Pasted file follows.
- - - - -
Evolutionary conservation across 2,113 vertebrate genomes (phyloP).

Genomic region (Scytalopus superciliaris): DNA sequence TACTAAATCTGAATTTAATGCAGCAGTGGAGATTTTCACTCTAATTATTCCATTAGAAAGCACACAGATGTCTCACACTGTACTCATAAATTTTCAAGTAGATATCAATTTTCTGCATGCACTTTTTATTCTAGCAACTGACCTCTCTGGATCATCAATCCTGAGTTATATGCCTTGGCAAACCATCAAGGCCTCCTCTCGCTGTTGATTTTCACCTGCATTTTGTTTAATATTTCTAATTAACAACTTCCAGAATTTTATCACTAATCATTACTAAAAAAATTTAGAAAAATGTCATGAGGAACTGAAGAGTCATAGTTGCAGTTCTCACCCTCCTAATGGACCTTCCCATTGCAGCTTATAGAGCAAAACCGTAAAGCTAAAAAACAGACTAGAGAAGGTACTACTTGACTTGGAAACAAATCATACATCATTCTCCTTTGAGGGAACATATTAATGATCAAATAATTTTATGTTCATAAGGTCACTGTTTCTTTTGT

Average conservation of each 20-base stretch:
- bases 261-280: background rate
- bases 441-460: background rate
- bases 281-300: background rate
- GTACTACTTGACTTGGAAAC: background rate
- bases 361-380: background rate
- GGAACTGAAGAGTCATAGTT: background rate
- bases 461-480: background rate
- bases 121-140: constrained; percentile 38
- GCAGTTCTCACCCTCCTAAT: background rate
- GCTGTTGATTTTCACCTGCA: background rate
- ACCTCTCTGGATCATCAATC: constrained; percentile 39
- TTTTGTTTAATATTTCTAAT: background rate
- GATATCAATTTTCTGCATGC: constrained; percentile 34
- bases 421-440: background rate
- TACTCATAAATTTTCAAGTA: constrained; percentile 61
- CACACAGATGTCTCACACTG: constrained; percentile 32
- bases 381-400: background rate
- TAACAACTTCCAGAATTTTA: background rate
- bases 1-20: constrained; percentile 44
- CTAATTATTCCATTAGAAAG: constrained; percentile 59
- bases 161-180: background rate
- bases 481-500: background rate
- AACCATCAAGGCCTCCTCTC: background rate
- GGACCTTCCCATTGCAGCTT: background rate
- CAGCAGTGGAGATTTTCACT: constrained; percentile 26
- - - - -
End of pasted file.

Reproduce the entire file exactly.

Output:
Evolutionary conservation across 2,113 vertebrate genomes (phyloP).

Genomic region (Scytalopus superciliaris): DNA sequence TACTAAATCTGAATTTAATGCAGCAGTGGAGATTTTCACTCTAATTATTCCATTAGAAAGCACACAGATGTCTCACACTGTACTCATAAATTTTCAAGTAGATATCAATTTTCTGCATGCACTTTTTATTCTAGCAACTGACCTCTCTGGATCATCAATCCTGAGTTATATGCCTTGGCAAACCATCAAGGCCTCCTCTCGCTGTTGATTTTCACCTGCATTTTGTTTAATATTTCTAATTAACAACTTCCAGAATTTTATCACTAATCATTACTAAAAAAATTTAGAAAAATGTCATGAGGAACTGAAGAGTCATAGTTGCAGTTCTCACCCTCCTAATGGACCTTCCCATTGCAGCTTATAGAGCAAAACCGTAAAGCTAAAAAACAGACTAGAGAAGGTACTACTTGACTTGGAAACAAATCATACATCATTCTCCTTTGAGGGAACATATTAATGATCAAATAATTTTATGTTCATAAGGTCACTGTTTCTTTTGT

Average conservation of each 20-base stretch:
- bases 261-280: background rate
- bases 441-460: background rate
- bases 281-300: background rate
- GTACTACTTGACTTGGAAAC: background rate
- bases 361-380: background rate
- GGAACTGAAGAGTCATAGTT: background rate
- bases 461-480: background rate
- bases 121-140: constrained; percentile 38
- GCAGTTCTCACCCTCCTAAT: background rate
- GCTGTTGATTTTCACCTGCA: background rate
- ACCTCTCTGGATCATCAATC: constrained; percentile 39
- TTTTGTTTAATATTTCTAAT: background rate
- GATATCAATTTTCTGCATGC: constrained; percentile 34
- bases 421-440: background rate
- TACTCATAAATTTTCAAGTA: constrained; percentile 61
- CACACAGATGTCTCACACTG: constrained; percentile 32
- bases 381-400: background rate
- TAACAACTTCCAGAATTTTA: background rate
- bases 1-20: constrained; percentile 44
- CTAATTATTCCATTAGAAAG: constrained; percentile 59
- bases 161-180: background rate
- bases 481-500: background rate
- AACCATCAAGGCCTCCTCTC: background rate
- GGACCTTCCCATTGCAGCTT: background rate
- CAGCAGTGGAGATTTTCACT: constrained; percentile 26